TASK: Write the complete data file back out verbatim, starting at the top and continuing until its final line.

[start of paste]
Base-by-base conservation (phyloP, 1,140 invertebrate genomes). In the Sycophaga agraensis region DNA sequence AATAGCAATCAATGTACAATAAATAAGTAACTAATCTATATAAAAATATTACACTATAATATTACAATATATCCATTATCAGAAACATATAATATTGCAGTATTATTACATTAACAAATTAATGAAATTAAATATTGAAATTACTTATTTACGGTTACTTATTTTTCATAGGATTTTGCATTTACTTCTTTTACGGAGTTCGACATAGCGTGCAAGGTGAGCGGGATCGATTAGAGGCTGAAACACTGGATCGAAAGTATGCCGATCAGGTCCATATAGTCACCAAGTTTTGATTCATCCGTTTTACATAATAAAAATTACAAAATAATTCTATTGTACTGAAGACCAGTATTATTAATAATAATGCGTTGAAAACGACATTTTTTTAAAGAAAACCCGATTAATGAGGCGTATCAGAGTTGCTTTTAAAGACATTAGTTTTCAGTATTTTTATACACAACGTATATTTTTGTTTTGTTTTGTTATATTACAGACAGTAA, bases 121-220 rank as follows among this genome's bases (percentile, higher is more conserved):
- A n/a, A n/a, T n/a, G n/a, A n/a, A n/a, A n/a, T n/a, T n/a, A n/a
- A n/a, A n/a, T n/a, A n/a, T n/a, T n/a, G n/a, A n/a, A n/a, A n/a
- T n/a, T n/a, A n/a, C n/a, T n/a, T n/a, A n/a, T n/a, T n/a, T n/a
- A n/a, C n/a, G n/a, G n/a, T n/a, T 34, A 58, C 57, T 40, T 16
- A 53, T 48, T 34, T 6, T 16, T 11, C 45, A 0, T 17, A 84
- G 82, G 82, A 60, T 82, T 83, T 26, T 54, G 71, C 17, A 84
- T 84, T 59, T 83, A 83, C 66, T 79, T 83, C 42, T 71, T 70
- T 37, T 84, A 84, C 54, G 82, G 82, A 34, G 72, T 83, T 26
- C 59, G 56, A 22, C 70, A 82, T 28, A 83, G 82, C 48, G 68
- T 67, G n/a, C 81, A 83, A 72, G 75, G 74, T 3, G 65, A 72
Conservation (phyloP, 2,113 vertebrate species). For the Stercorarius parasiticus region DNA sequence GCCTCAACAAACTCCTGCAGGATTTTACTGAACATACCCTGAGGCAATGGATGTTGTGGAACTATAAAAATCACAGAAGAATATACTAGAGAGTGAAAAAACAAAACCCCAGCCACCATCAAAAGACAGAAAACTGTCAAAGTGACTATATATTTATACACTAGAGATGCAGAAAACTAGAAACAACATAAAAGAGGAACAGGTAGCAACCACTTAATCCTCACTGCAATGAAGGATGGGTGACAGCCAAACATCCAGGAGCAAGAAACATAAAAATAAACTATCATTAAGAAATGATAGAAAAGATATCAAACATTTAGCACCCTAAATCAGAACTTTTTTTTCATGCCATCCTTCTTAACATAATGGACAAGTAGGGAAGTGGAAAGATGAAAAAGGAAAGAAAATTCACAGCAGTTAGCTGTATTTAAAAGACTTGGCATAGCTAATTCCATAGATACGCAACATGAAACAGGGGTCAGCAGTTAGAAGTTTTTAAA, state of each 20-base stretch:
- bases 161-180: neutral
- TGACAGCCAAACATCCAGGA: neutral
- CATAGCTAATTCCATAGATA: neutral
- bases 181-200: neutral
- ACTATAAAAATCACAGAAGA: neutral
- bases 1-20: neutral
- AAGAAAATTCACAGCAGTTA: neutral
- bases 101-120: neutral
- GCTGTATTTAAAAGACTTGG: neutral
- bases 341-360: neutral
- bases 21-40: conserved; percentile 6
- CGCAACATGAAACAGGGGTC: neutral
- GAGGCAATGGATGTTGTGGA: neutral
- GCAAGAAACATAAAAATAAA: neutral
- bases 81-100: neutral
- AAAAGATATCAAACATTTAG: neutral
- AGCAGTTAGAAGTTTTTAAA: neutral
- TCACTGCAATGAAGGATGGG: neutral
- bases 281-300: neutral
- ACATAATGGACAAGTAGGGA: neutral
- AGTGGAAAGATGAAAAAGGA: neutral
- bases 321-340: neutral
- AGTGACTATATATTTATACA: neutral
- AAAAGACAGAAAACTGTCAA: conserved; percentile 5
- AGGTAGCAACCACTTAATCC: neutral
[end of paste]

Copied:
Base-by-base conservation (phyloP, 1,140 invertebrate genomes). In the Sycophaga agraensis region DNA sequence AATAGCAATCAATGTACAATAAATAAGTAACTAATCTATATAAAAATATTACACTATAATATTACAATATATCCATTATCAGAAACATATAATATTGCAGTATTATTACATTAACAAATTAATGAAATTAAATATTGAAATTACTTATTTACGGTTACTTATTTTTCATAGGATTTTGCATTTACTTCTTTTACGGAGTTCGACATAGCGTGCAAGGTGAGCGGGATCGATTAGAGGCTGAAACACTGGATCGAAAGTATGCCGATCAGGTCCATATAGTCACCAAGTTTTGATTCATCCGTTTTACATAATAAAAATTACAAAATAATTCTATTGTACTGAAGACCAGTATTATTAATAATAATGCGTTGAAAACGACATTTTTTTAAAGAAAACCCGATTAATGAGGCGTATCAGAGTTGCTTTTAAAGACATTAGTTTTCAGTATTTTTATACACAACGTATATTTTTGTTTTGTTTTGTTATATTACAGACAGTAA, bases 121-220 rank as follows among this genome's bases (percentile, higher is more conserved):
- A n/a, A n/a, T n/a, G n/a, A n/a, A n/a, A n/a, T n/a, T n/a, A n/a
- A n/a, A n/a, T n/a, A n/a, T n/a, T n/a, G n/a, A n/a, A n/a, A n/a
- T n/a, T n/a, A n/a, C n/a, T n/a, T n/a, A n/a, T n/a, T n/a, T n/a
- A n/a, C n/a, G n/a, G n/a, T n/a, T 34, A 58, C 57, T 40, T 16
- A 53, T 48, T 34, T 6, T 16, T 11, C 45, A 0, T 17, A 84
- G 82, G 82, A 60, T 82, T 83, T 26, T 54, G 71, C 17, A 84
- T 84, T 59, T 83, A 83, C 66, T 79, T 83, C 42, T 71, T 70
- T 37, T 84, A 84, C 54, G 82, G 82, A 34, G 72, T 83, T 26
- C 59, G 56, A 22, C 70, A 82, T 28, A 83, G 82, C 48, G 68
- T 67, G n/a, C 81, A 83, A 72, G 75, G 74, T 3, G 65, A 72
Conservation (phyloP, 2,113 vertebrate species). For the Stercorarius parasiticus region DNA sequence GCCTCAACAAACTCCTGCAGGATTTTACTGAACATACCCTGAGGCAATGGATGTTGTGGAACTATAAAAATCACAGAAGAATATACTAGAGAGTGAAAAAACAAAACCCCAGCCACCATCAAAAGACAGAAAACTGTCAAAGTGACTATATATTTATACACTAGAGATGCAGAAAACTAGAAACAACATAAAAGAGGAACAGGTAGCAACCACTTAATCCTCACTGCAATGAAGGATGGGTGACAGCCAAACATCCAGGAGCAAGAAACATAAAAATAAACTATCATTAAGAAATGATAGAAAAGATATCAAACATTTAGCACCCTAAATCAGAACTTTTTTTTCATGCCATCCTTCTTAACATAATGGACAAGTAGGGAAGTGGAAAGATGAAAAAGGAAAGAAAATTCACAGCAGTTAGCTGTATTTAAAAGACTTGGCATAGCTAATTCCATAGATACGCAACATGAAACAGGGGTCAGCAGTTAGAAGTTTTTAAA, state of each 20-base stretch:
- bases 161-180: neutral
- TGACAGCCAAACATCCAGGA: neutral
- CATAGCTAATTCCATAGATA: neutral
- bases 181-200: neutral
- ACTATAAAAATCACAGAAGA: neutral
- bases 1-20: neutral
- AAGAAAATTCACAGCAGTTA: neutral
- bases 101-120: neutral
- GCTGTATTTAAAAGACTTGG: neutral
- bases 341-360: neutral
- bases 21-40: conserved; percentile 6
- CGCAACATGAAACAGGGGTC: neutral
- GAGGCAATGGATGTTGTGGA: neutral
- GCAAGAAACATAAAAATAAA: neutral
- bases 81-100: neutral
- AAAAGATATCAAACATTTAG: neutral
- AGCAGTTAGAAGTTTTTAAA: neutral
- TCACTGCAATGAAGGATGGG: neutral
- bases 281-300: neutral
- ACATAATGGACAAGTAGGGA: neutral
- AGTGGAAAGATGAAAAAGGA: neutral
- bases 321-340: neutral
- AGTGACTATATATTTATACA: neutral
- AAAAGACAGAAAACTGTCAA: conserved; percentile 5
- AGGTAGCAACCACTTAATCC: neutral